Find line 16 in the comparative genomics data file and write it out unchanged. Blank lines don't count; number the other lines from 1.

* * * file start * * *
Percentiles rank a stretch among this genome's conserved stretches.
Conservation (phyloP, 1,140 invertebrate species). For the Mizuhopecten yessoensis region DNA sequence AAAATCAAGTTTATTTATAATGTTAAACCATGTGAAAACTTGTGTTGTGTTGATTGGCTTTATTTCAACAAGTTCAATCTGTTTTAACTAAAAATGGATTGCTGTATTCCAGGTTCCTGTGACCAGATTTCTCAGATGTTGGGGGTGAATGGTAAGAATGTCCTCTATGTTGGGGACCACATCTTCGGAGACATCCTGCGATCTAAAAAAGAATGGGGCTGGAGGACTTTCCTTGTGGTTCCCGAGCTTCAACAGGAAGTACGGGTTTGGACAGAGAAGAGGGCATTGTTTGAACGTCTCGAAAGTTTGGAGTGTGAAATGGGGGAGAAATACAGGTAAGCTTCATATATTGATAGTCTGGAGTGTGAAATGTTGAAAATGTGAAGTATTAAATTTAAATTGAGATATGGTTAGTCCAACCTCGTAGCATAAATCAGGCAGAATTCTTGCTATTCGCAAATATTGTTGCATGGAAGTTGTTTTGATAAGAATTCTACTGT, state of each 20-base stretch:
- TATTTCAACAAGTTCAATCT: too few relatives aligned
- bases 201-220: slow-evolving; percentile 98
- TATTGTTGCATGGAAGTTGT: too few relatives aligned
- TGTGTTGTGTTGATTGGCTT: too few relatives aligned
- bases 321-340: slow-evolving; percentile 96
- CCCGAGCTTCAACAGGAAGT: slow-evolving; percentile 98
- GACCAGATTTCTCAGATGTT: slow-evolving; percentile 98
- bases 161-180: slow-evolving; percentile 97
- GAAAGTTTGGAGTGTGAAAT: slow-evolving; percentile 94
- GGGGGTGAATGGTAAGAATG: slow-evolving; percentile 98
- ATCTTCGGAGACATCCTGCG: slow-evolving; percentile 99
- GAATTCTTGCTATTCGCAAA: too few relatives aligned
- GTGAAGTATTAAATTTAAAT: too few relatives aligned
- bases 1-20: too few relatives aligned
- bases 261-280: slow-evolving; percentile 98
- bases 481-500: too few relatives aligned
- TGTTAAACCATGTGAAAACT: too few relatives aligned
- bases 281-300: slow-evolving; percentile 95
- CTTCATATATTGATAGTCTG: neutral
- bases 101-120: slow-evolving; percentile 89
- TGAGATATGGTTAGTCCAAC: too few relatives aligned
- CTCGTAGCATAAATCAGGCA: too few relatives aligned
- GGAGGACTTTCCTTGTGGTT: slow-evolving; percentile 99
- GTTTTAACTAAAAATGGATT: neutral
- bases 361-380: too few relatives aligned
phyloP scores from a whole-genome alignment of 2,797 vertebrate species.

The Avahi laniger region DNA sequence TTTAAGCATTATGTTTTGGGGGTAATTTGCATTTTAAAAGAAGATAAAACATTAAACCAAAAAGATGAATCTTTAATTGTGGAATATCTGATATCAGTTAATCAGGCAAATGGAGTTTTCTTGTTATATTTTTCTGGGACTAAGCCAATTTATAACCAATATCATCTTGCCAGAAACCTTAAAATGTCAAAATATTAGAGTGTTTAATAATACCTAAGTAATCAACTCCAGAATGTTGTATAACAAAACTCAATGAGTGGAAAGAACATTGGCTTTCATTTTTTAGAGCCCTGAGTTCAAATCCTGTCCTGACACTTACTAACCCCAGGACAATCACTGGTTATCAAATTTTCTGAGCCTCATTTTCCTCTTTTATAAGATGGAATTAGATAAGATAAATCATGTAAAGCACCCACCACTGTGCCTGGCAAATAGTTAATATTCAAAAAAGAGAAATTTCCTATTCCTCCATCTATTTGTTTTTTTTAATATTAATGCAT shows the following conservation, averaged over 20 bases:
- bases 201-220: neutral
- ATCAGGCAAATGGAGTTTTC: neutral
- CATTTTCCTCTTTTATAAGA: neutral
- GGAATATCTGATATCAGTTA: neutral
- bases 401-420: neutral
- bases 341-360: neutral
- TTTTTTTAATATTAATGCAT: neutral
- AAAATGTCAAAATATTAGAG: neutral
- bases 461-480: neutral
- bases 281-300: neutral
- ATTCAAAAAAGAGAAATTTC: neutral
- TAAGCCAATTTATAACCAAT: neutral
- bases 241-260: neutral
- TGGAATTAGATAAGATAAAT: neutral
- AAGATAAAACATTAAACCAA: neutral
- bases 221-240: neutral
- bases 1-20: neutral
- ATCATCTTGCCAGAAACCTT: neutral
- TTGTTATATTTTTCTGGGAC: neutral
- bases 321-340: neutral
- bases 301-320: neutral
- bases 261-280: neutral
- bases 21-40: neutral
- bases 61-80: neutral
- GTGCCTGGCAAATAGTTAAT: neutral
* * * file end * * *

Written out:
- bases 1-20: too few relatives aligned